A Capitol Heights-based scrap metal processor has purchased a Baltimore County scrapyard and is pushing to build an export terminal in Curtis Bay to meet a surge in demand from the global steel industry.
Joseph Smith & Sons Inc. began operations this week at the former Recovermat Mid-Atlantic LLC demolition waste facility in Halethorpe, retaining its 20 workers. Smith Vice President Bob Bonnes said the company is converting the facility into a shredding plant for autos and steel scrap.
Smith's larger project is to open the Curtis Bay export terminal by mid-2009. It would become the first terminal in years to ship scrap iron and steel from the port of Baltimore.
"Our major interest in this property is obviously to get our scrap metal loaded and out of this country," said Bonnes, who brought an international focus when he joined Smith in February 2007. "It gives us access to the world, not just the U.S."
Rapid development in China and India has resulted in an increase in the price of the recycled metals used to make steel. Scrap from the West Coast and Australia feeds the Asian industry, and the East Coast is responding to growing demand from Mediterranean markets. Turkey, an export market targeted by Smith, is the world's biggest buyer of scrap for its production of steel for the Middle East, Bonnes said.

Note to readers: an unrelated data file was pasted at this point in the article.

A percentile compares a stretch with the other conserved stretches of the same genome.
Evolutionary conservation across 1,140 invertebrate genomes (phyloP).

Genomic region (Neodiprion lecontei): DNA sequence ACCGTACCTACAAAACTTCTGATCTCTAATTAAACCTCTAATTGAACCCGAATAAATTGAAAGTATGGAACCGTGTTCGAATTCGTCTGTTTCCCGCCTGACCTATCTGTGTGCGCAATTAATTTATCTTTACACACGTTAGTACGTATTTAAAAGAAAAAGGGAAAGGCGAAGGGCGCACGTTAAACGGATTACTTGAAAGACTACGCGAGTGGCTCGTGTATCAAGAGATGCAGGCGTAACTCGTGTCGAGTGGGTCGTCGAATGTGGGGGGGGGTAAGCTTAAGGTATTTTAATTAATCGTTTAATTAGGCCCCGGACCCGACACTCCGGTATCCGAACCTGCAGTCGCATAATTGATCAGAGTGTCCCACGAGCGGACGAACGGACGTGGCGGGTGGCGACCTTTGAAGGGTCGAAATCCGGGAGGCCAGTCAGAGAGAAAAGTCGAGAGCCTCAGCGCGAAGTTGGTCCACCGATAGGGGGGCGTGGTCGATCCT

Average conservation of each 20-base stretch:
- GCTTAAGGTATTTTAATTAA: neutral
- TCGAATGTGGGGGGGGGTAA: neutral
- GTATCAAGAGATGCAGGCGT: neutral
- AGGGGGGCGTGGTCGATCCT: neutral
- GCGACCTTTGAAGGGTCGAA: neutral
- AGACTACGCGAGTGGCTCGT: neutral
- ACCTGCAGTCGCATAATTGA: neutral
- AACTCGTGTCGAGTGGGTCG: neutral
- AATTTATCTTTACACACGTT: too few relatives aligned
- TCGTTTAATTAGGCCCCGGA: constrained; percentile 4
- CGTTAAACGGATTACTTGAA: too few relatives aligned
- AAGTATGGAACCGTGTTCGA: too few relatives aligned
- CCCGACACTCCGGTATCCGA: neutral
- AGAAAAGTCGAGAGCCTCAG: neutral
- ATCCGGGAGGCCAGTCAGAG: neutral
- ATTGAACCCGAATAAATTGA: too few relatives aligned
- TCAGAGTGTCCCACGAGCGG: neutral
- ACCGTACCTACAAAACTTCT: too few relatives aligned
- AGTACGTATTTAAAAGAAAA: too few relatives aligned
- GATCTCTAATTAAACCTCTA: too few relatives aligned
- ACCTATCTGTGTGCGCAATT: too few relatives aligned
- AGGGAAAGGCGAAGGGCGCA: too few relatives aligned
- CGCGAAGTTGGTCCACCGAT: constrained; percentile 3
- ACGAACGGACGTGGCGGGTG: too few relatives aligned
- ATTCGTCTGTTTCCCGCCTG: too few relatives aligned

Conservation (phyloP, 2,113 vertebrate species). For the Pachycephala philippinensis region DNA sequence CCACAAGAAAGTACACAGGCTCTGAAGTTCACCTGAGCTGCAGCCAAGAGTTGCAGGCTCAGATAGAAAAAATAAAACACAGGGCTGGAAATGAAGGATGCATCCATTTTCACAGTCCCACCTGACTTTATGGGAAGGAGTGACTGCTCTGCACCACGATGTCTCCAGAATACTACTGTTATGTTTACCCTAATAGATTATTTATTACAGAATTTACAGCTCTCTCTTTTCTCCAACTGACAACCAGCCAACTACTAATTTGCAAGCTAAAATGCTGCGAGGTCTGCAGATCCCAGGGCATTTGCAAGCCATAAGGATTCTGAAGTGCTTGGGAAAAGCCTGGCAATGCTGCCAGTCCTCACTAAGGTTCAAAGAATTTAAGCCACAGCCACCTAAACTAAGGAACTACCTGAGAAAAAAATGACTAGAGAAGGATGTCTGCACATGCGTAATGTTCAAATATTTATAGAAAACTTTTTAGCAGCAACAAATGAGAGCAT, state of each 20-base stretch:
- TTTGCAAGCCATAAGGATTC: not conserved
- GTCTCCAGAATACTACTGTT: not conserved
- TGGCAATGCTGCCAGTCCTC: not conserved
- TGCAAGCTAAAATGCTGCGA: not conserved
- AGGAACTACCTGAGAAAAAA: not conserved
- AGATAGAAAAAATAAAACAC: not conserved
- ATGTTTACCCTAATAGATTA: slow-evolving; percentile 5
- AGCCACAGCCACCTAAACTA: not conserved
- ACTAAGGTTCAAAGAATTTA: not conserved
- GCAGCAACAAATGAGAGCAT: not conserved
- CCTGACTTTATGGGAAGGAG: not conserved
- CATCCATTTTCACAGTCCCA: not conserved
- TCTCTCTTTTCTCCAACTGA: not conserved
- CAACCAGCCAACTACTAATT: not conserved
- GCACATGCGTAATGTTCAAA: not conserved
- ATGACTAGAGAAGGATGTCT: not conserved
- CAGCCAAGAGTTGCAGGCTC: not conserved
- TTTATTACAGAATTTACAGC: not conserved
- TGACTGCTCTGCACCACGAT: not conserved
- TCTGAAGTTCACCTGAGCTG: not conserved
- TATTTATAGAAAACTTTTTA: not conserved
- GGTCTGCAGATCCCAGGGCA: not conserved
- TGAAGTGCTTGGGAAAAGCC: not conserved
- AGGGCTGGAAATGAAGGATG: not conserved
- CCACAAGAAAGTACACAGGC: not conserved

Smith envisions local steel mills, such as the one in Sparrows Point and others in Pennsylvania and Delaware, buying shredded scrap directly from its new Halethorpe processor.
The 27-acre Curtis Bay terminal, at the end of Asiatic Avenue just east of the CSX coal and ore piers, could also serve local steelmakers and process shipments of salt, bulk liquid and other commodities, Bonnes said. Smith operates a small scrap export site in Wilmington, Del., but the Prince George's County company focuses on the domestic market.
To build the Baltimore terminal, Smith and joint-venture partner Port Contractors Inc. of Wilmington need final approval and permits from the city, the Army Corps of Engineers and the MarylandDepartment of the Environment.
"We are developing it looking to minimize the amount of dredging to limit the impact on the bay and the costs," Bonnes said. "We have a clean bill of health to go forward."
The site, formerly the Amoco Baltimore Asphalt Terminal, has been subject to environmental audits and cleanup efforts through the MDE.
Port Contractors acquired the terminal site in September, with Smith buying a 50 percent interest. The two companies are jointly developing the terminal, which could eventually have 40 to 50 employees, Bonnes said.